The Tea Partiers Are Dead-Set on Driving the Deficit Through the Roof and They Don't Even Know It
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The Tea Partiers are inflamed by budget deficits, so it's a tragic irony that they're doing everything in their power to send the deficit skyrocketing.
What they fail to understand is that the largest single contributor to today's budget deficit isn't “runaway spending,” the wars in Iraq and Afghanistan or even the Bush tax cuts – although all of those are big factors. The leading contributor to the deficit today is the recession that followed the burst of the housing bubble (over the next 10 years, it will be the Bush tax cuts). People lost trillions in wealth and millions of jobs, businesses were hurt bad, and all of those things led to a huge drop in tax revenues. Last year, the federal government collected the smallest share of the economy in taxes than in any year since 1950.
Here's a graphic telling the tale, courtesy of the Center for Budget and Policy Priorities:
(click for larger version)
That brings us to the debt ceiling showdown. Last March, the Republican staffers on the Joint Economic Committee released a report, based on some shoddy analysis by the conservative Heritage Foundation, arguing that the best formula for reducing the deficit would be 85 percent spending cuts and 15 percent revenue increases. That was before the Tea Party freshman joined the party. Last week Republican leaders walked away from a deal that would have resulted in 83 percent cuts and 17 percent revenue increases – they walked away from their own proposal of a year earlier.
The Tea Partiers have forced the Republican leadership into an unyielding, maximalist position rejecting any revenue increases whatsoever. And here's the thing: that's not going to happen. Speaker John Boehner, R-Ohio, doesn't have the votes to pass a debt ceiling increase without some Democratic support, and if he brings a bill to the floor that has a chance of gaining Dem votes, he'll face a rebellion in his own caucus.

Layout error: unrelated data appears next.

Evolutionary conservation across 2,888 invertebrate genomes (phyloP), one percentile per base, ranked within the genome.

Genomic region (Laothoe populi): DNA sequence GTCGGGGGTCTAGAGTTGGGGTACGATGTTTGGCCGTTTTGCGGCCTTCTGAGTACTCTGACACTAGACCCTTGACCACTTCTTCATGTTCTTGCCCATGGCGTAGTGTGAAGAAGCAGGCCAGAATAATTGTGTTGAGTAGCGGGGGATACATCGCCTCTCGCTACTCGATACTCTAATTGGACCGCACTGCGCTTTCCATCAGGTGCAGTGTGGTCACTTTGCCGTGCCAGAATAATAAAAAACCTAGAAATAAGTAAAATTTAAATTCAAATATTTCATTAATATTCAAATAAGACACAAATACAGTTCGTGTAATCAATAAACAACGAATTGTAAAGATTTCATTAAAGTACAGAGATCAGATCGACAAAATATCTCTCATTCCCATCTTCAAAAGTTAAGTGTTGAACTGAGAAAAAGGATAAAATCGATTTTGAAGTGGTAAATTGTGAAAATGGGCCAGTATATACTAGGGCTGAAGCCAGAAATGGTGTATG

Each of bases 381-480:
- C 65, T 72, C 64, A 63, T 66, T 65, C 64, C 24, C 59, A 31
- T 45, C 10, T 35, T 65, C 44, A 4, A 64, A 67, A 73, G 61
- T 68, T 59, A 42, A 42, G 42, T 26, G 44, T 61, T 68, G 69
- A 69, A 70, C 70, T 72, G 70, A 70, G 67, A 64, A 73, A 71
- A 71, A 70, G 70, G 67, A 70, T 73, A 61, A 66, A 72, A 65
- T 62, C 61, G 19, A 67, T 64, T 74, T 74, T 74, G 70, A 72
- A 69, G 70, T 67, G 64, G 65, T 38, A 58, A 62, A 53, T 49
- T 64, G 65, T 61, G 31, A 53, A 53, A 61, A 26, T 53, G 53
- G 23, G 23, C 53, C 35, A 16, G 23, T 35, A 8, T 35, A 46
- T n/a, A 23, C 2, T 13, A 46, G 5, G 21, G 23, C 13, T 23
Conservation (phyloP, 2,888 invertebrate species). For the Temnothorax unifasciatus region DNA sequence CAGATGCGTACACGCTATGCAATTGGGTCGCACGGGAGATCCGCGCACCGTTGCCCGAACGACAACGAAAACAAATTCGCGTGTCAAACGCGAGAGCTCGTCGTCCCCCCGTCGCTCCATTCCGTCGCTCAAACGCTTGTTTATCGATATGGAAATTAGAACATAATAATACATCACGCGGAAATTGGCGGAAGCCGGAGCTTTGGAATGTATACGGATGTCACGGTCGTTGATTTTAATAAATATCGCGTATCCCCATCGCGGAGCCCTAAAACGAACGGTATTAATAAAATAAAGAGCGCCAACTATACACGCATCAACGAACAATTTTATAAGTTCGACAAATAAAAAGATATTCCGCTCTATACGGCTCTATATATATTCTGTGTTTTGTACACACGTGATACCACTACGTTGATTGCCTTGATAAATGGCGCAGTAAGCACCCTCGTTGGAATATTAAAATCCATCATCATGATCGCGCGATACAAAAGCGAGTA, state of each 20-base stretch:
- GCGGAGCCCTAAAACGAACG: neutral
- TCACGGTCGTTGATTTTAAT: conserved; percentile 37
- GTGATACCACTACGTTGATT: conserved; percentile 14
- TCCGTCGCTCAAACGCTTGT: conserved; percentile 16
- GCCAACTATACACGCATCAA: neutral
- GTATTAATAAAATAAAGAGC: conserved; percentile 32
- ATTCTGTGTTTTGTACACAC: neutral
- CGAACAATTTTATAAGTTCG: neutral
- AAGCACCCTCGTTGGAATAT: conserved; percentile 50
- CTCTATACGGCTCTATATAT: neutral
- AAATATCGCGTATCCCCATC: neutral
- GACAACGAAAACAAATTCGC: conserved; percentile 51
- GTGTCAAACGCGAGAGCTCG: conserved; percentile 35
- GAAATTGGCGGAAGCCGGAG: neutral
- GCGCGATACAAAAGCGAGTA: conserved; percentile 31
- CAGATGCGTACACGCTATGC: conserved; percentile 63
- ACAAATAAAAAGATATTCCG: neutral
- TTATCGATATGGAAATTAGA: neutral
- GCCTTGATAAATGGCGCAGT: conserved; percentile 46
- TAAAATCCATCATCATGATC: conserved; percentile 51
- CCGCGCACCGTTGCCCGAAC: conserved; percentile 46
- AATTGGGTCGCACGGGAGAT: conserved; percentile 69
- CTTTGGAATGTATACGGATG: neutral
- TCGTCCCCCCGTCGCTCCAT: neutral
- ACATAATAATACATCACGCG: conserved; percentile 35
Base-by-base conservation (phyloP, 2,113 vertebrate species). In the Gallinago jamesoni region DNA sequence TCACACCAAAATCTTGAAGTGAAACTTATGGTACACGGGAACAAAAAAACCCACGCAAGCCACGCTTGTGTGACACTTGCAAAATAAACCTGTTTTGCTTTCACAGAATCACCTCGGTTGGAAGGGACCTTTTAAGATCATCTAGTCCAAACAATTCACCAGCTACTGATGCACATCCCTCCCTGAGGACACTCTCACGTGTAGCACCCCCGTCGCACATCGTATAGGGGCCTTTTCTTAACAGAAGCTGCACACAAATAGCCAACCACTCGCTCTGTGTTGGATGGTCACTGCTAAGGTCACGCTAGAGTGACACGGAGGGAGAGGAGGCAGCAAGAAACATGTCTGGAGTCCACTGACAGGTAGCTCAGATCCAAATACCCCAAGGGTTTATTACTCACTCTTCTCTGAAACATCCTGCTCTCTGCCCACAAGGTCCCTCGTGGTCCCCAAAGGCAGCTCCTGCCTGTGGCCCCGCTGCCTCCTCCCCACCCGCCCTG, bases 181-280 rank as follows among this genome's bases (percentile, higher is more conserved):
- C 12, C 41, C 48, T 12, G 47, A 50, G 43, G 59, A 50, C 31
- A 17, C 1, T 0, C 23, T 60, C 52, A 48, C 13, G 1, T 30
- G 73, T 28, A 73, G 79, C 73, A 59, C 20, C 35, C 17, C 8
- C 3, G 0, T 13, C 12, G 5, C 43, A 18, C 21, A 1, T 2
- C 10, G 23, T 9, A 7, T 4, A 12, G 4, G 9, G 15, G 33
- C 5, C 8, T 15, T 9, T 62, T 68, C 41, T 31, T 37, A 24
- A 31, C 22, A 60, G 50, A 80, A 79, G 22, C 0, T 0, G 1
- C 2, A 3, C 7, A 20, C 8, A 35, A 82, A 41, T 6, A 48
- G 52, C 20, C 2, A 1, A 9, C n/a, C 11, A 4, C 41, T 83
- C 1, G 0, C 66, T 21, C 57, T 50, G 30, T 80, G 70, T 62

Meanwhile, senate Democrats are releasing their own budget blueprint that is far more balanced than the proposal the Republicans just rejected, with half of the deficit reduction coming from cuts and the other from revenue increases. And conservative Republicans like Rand Paul have been floating the idea of demanding an arbitrary spending cap – limiting public spending to levels below what Ronald Reagan averaged in his eight years – that is essentially a non-starter with a Democratic president and Senate. So the parties are moving further apart.
Unless Obama chooses to pursue the "Constitutional option” – arguing that the debt limit violates the Constitution and refusing to default – that leaves us with two options. The two parties may strike a last-minute deal with cuts deep enough for Boehner to present it to his caucus but sufficiently “balanced” for him to pick off enough Democrats to push it over the top (and for the Democratically controlled Senate to pass it). That would take money out of people's pockets, further depressing demand – lack of consumer spending is the core problem in the economy – and slowing the already anemic recovery.
This is probably the best-case scenario at this point. It's also the likeliest. As the drop-dead date approaches (either July 22 or August 3, depending on what you're reading) , the idea of defaulting is going to look less appealing to legislators.
But if the Tea Partiers have their way, there will be no deal – the debt ceiling won't be raised. What will happen if that should come to pass? It would drive up interest rates dramatically, making it harder for businesses to secure financing and individuals to get loans, and ultimately derailing this woefully inadequate “recovery.”